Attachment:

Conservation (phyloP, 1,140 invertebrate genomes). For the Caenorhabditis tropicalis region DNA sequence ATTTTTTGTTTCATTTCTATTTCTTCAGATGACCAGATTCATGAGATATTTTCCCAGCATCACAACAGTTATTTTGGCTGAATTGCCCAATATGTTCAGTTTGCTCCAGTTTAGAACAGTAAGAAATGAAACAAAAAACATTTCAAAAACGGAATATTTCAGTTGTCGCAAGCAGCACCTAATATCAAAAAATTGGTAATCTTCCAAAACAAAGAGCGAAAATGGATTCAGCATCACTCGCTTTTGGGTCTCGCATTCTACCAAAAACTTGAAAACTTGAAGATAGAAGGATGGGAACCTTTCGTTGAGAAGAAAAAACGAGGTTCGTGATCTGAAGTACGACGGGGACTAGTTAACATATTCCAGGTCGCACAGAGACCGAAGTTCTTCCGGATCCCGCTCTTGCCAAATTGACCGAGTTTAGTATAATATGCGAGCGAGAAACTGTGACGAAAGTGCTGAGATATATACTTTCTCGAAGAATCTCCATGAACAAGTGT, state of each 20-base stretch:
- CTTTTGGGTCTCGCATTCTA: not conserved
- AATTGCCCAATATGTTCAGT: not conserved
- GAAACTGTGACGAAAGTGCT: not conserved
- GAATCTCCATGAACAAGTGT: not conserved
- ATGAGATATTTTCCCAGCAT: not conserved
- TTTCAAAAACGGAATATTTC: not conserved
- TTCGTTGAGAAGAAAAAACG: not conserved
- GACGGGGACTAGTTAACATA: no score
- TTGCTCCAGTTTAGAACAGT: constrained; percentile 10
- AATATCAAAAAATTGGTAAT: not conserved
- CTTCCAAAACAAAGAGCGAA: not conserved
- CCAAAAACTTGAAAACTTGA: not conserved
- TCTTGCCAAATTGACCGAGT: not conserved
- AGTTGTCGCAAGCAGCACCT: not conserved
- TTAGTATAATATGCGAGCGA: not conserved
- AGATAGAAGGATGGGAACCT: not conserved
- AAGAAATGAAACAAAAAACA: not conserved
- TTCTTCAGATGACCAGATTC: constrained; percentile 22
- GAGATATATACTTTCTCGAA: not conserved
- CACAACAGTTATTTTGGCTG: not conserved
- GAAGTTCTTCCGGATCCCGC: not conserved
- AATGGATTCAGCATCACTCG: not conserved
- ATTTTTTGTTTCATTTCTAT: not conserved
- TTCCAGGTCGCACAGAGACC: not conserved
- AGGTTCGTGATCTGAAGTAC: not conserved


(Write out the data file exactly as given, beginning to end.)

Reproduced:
Conservation (phyloP, 1,140 invertebrate genomes). For the Caenorhabditis tropicalis region DNA sequence ATTTTTTGTTTCATTTCTATTTCTTCAGATGACCAGATTCATGAGATATTTTCCCAGCATCACAACAGTTATTTTGGCTGAATTGCCCAATATGTTCAGTTTGCTCCAGTTTAGAACAGTAAGAAATGAAACAAAAAACATTTCAAAAACGGAATATTTCAGTTGTCGCAAGCAGCACCTAATATCAAAAAATTGGTAATCTTCCAAAACAAAGAGCGAAAATGGATTCAGCATCACTCGCTTTTGGGTCTCGCATTCTACCAAAAACTTGAAAACTTGAAGATAGAAGGATGGGAACCTTTCGTTGAGAAGAAAAAACGAGGTTCGTGATCTGAAGTACGACGGGGACTAGTTAACATATTCCAGGTCGCACAGAGACCGAAGTTCTTCCGGATCCCGCTCTTGCCAAATTGACCGAGTTTAGTATAATATGCGAGCGAGAAACTGTGACGAAAGTGCTGAGATATATACTTTCTCGAAGAATCTCCATGAACAAGTGT, state of each 20-base stretch:
- CTTTTGGGTCTCGCATTCTA: not conserved
- AATTGCCCAATATGTTCAGT: not conserved
- GAAACTGTGACGAAAGTGCT: not conserved
- GAATCTCCATGAACAAGTGT: not conserved
- ATGAGATATTTTCCCAGCAT: not conserved
- TTTCAAAAACGGAATATTTC: not conserved
- TTCGTTGAGAAGAAAAAACG: not conserved
- GACGGGGACTAGTTAACATA: no score
- TTGCTCCAGTTTAGAACAGT: constrained; percentile 10
- AATATCAAAAAATTGGTAAT: not conserved
- CTTCCAAAACAAAGAGCGAA: not conserved
- CCAAAAACTTGAAAACTTGA: not conserved
- TCTTGCCAAATTGACCGAGT: not conserved
- AGTTGTCGCAAGCAGCACCT: not conserved
- TTAGTATAATATGCGAGCGA: not conserved
- AGATAGAAGGATGGGAACCT: not conserved
- AAGAAATGAAACAAAAAACA: not conserved
- TTCTTCAGATGACCAGATTC: constrained; percentile 22
- GAGATATATACTTTCTCGAA: not conserved
- CACAACAGTTATTTTGGCTG: not conserved
- GAAGTTCTTCCGGATCCCGC: not conserved
- AATGGATTCAGCATCACTCG: not conserved
- ATTTTTTGTTTCATTTCTAT: not conserved
- TTCCAGGTCGCACAGAGACC: not conserved
- AGGTTCGTGATCTGAAGTAC: not conserved